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Calculus of Complex Numbers

Date: 10/10/97 at 16:26:00
From: Yonatan Harel
Subject: Calculus of Complex numbers 


I'm reading this book about chaos, and they describe a method of 
creating a sort of fractal by solving the equation x^4 - 1 = 0 with 
the Newton-Raphson for the plane of complex numbers.

I know the Newton-Raphson for real numbers, but I know nothing of 
differentiating complex numbers, not to mention how to use the 
Newton-Raphson method on an equation with complex numbers.

I will be very greatful if you will explain these things, even if 
they are relatively difficult.

Date: 10/10/97 at 17:48:18
From: Doctor Tom
Subject: Re: Calculus of Complex numbers 

Hello Yonatan,

The subject is called "complex variables" or "complex analysis." It 
has some tricky points, but an amazing amount of what you know from 
the calculus of real numbers continues to work (although this needs to 
be proven, and that's what the subject is about).

For polynomials, the results are almost all the same, and
Newton-Raphson works exactly the same - same derivatives, same 

     n = o - f(o)/f'(o)

where n is the new guess and o is the old guess. The derivative of 
x^4-1 is 4x^3. What's interesting is that since you're in the complex 
plane, the initial guess doesn't have to be real.

To get the nice fractal, look at the part of the complex plane, say,
where the real and imaginary parts go from -2 to 2. Divide this into a 
couple of hundred steps in both directions, and use each as a starting 
point for Newton-Raphson. If it converges, it will converge to one of 
the four roots:  1, -1, i, or -i. Color the point four different 
colors depending on which root it eventually converges to. You'll get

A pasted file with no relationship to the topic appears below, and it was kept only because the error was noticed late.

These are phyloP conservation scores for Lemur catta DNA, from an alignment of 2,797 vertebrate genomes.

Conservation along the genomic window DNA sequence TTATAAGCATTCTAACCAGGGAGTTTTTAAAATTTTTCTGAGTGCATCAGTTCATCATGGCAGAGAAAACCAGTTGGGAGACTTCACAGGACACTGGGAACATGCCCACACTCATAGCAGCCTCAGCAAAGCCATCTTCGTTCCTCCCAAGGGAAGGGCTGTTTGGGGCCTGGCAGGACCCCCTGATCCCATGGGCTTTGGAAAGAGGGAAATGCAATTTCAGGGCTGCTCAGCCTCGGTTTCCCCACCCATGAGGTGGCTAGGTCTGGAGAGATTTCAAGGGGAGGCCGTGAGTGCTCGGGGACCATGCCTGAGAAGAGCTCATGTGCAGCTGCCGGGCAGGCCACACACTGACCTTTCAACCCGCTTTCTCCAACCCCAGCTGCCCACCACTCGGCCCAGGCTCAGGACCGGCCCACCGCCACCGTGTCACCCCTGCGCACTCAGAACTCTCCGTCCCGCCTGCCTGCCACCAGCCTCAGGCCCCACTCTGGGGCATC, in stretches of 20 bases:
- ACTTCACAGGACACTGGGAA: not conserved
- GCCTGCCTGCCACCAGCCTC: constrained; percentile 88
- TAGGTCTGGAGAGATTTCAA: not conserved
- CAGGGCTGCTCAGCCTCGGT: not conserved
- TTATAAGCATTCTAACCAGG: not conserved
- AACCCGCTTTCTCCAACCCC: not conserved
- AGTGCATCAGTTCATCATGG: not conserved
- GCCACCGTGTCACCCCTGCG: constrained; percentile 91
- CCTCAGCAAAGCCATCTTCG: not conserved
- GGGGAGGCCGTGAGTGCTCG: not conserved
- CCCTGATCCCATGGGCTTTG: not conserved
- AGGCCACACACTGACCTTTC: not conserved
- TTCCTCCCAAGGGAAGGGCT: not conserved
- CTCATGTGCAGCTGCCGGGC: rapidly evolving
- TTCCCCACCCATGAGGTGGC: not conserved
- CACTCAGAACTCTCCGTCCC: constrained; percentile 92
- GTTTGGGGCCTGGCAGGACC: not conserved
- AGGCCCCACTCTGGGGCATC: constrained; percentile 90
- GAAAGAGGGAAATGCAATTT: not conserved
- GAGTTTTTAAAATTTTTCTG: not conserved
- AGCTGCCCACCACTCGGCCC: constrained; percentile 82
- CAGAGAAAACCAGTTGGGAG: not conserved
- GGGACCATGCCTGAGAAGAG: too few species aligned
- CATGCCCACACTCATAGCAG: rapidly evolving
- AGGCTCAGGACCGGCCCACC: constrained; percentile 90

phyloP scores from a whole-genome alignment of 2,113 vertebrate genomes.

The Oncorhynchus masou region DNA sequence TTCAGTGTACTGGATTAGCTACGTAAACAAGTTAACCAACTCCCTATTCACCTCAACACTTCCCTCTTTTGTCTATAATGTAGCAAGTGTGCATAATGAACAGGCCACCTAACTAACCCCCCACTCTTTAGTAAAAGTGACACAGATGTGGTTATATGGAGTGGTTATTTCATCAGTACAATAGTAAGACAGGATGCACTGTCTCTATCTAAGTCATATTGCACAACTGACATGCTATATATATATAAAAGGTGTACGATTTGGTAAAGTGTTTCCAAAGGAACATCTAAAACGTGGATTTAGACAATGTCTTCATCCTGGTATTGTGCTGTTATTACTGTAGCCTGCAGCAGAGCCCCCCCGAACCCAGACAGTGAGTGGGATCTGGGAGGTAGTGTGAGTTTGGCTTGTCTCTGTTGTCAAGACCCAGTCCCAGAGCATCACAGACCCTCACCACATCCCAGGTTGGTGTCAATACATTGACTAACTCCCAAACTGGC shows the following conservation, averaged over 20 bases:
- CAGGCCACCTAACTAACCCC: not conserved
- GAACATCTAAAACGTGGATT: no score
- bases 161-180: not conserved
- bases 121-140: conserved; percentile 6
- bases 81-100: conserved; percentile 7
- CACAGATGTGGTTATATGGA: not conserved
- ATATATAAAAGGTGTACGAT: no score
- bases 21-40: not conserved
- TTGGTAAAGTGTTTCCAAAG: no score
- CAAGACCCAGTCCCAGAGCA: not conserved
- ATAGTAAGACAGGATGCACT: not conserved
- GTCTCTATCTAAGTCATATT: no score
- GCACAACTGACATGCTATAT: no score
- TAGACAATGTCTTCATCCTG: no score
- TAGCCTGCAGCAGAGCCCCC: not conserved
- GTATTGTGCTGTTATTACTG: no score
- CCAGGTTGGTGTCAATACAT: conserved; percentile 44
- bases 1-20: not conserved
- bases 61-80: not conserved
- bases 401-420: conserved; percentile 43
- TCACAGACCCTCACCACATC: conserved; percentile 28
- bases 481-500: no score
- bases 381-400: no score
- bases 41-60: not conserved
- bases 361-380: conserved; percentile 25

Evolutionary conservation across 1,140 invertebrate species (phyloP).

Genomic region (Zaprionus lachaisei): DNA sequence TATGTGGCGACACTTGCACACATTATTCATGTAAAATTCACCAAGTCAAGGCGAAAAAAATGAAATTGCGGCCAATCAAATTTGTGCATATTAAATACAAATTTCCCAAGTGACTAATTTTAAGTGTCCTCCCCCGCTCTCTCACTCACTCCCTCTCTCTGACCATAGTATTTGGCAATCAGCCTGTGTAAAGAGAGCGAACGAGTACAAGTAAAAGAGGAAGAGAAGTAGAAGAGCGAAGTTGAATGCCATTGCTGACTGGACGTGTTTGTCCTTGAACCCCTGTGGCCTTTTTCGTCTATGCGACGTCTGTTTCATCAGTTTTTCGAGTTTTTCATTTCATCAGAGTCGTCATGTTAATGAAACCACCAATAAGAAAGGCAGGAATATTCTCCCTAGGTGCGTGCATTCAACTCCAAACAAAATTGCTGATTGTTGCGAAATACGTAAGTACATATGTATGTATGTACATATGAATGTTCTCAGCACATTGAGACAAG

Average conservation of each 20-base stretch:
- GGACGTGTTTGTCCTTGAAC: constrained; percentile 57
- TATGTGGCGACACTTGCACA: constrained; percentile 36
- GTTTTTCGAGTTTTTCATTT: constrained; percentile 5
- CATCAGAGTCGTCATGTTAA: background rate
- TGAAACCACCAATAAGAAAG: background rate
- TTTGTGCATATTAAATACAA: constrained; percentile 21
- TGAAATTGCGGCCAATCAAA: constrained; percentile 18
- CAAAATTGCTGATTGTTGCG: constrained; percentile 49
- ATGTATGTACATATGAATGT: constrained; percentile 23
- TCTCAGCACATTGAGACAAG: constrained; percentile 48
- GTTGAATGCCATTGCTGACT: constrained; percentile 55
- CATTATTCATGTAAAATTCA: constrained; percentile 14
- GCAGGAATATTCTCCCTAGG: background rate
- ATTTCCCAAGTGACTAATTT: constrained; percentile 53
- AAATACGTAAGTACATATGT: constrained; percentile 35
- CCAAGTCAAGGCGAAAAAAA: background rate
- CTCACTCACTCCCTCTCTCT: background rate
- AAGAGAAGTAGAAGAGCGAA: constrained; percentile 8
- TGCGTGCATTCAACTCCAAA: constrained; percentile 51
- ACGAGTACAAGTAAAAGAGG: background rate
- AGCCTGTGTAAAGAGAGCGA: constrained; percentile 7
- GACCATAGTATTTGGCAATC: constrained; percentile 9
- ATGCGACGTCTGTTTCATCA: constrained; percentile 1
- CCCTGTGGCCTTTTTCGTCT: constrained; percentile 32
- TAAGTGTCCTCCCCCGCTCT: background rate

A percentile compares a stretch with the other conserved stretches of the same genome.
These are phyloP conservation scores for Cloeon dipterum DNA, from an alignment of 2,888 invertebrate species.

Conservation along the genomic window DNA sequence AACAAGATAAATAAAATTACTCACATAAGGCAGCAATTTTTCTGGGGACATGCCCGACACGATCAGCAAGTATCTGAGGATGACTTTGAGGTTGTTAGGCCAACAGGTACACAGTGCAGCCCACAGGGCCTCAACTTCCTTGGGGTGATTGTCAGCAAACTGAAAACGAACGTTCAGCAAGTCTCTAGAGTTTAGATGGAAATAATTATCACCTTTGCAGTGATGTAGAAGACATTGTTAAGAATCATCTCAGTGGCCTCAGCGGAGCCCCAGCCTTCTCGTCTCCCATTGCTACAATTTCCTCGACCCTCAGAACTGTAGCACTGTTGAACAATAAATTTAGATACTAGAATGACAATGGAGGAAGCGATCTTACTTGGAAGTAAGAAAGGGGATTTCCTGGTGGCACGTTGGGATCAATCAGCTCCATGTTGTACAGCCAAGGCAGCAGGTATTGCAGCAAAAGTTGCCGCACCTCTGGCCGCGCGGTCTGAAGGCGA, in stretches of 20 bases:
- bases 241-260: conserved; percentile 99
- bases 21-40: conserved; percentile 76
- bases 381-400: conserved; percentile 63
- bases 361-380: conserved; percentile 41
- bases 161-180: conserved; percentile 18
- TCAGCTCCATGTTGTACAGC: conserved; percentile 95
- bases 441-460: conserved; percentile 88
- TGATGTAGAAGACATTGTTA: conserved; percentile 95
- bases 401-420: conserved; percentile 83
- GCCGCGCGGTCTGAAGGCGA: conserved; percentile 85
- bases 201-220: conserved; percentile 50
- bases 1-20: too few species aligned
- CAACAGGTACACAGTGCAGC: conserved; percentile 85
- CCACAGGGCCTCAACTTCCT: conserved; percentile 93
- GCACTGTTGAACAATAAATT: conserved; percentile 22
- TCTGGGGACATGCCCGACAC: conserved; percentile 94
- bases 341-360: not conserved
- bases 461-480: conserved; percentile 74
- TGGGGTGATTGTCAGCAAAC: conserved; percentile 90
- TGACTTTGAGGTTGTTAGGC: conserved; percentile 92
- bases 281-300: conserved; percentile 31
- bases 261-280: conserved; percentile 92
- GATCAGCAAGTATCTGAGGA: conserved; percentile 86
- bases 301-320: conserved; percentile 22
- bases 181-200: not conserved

a great looking fractal.

Almost any complex polynomial of degree greater than 3 will, with
the same technique, generate an interesting fractal design.

-Doctor Tom,  The Math Forum
 Check out our web site!   

Date: 10/12/97 at 15:39:50
From: Yonatan Harel
Subject: Re: Calculus of Complex numbers

Thank you very much for sending me an answer about the Newton-Raphson 
method with Complex variables.

I would like it very much if you could give me at least a vague idea 
about the actual meaning of derivatives of complex functions.

Thanks again, 


Date: 10/13/97 at 14:40:00
From: Doctor Tom
Subject: Re: Calculus of Complex numbers

They mean exactly the same thing as in real variables.  The best way 
to think of it (for real variables) is as follows.

If f(x) has derivative f'(x), at the point x0, then if you want to 
approximate the curve y = f(x) as accuarately as possible near the 
point x0 with a straight line, the equation that does so is 
y = f(x0) + f'(x0)(x-x0).

Exactly the same thing is true in complex variables, although the 
concept of "line" is different, since the "line" is defined over the 
entire complex plane. Drawing the surface of w = f(z) is equally 
difficult to imagine, since it's also defined over the entire plane, 
and sort of requires four real dimensions to represent. You could draw 
surfaces of the real and imaginary parts, or of the amplitude and 
angle, but you can see it's tough to visualize. There's really no easy 
way (that I know of) to do it.  Just study complex variables for a 
couple of years and you'll start to get an intuition is all I can say.

-Doctor Tom,  The Math Forum
 Check out our web site!   
Associated Topics:
College Imaginary/Complex Numbers

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